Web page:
Barra are still on
  |  First Published: March 2013

As the year slowly ticks along there are changes in the fishing with different species becoming more prevalent and others tapering off. March produces some top fishing, allowing many varieties of fish to be targeted and successfully caught.

The 2013 barra season has only just begun and the fishing is red hot at the moment with quality fish getting caught from all areas. Anglers that are casting lures into the many fallen snags that are littered through the creeks and rivers have not been disappointed.

Good numbers of barramundi are turning up and certain snags that are in the right area have produced excellent numbers. Look for large snags that are situated with deep water close by. Where there is ample current flow and also plenty of bait around, you will have all the ingredients for a top barra snag.

Fishing areas like this can be very rewarding and using weedless rigged lures can allow you to truly get the most out of the area. The advantage of a weedless rigged lure, whether a paddle-tail shad or flick bait, is that you can cast it to where other bibbed lures that have trebles simply couldn’t go. Generally this is where the actions is, with the strikes coming hard and fast so have a tight drag and also a well-stocked tackle box; you will lose a few lures for sure.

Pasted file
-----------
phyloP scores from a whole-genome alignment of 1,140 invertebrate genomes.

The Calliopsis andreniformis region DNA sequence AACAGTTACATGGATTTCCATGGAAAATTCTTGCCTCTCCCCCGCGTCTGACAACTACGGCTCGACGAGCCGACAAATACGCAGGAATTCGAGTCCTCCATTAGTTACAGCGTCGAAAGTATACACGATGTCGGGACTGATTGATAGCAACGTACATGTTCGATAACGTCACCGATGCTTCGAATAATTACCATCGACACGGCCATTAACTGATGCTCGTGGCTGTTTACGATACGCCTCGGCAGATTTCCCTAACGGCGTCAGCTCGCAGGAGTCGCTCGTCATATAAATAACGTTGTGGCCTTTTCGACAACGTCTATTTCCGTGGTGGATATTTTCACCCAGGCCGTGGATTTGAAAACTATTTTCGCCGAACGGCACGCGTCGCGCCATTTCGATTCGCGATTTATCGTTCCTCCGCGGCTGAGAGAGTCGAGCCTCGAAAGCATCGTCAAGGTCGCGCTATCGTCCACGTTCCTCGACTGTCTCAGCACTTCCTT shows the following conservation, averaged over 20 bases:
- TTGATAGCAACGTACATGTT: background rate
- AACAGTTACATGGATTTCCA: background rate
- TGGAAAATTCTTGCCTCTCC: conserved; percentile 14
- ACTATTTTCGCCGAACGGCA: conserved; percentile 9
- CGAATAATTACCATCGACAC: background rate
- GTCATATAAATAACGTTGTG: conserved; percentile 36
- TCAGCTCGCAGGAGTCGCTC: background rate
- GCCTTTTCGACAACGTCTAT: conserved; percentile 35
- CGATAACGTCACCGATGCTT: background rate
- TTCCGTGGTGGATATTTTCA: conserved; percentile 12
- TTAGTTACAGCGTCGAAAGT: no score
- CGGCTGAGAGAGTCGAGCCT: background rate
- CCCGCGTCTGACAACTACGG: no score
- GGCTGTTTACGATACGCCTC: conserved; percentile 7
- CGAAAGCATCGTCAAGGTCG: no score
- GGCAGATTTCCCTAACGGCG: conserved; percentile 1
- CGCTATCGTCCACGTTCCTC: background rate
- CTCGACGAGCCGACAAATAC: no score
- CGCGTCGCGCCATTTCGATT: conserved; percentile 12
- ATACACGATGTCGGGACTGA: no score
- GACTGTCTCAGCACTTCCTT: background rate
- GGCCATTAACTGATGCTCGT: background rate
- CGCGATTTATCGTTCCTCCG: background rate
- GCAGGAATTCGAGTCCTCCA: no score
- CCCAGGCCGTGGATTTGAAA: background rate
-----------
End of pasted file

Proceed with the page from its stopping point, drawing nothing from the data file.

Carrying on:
Anglers that have been targeting the deeper holes of the river systems have been coming across some truly remarkable fish with a number of large barra over the magic-metre mark caught. Use large live baits if you want a good shot at a big barra; mullet are a proven favourite. You can definitely catch these bigger fish on lures but go big, this means large soft plastics that are 120mm plus and big hardbodies that can either be trolled or cast.


The offshore scene is still pumping with most of the prized reef species getting landed from those willing to put in a bit more effort and fish hard.

Fishing slightly deeper water can produce surprisingly better results than the shallows. Quality fish such as red emperor, nannygai, coral trout, cobia and red throat emperor are all being encountered. If you are really on the money then you can catch all these wonderful species from the same spot.

Different species will bite better at certain times of the day so it is a good idea to give a productive spot a few good looks throughout the trip. Generally you will do better on the coral trout and red throat emperors in the morning and fish like red emperor and nannygai in the night and late afternoon.

March will herald some great fishing for all 31 days of it so stay keen and keep on fishing as there is a fish or two out there with your name on it.

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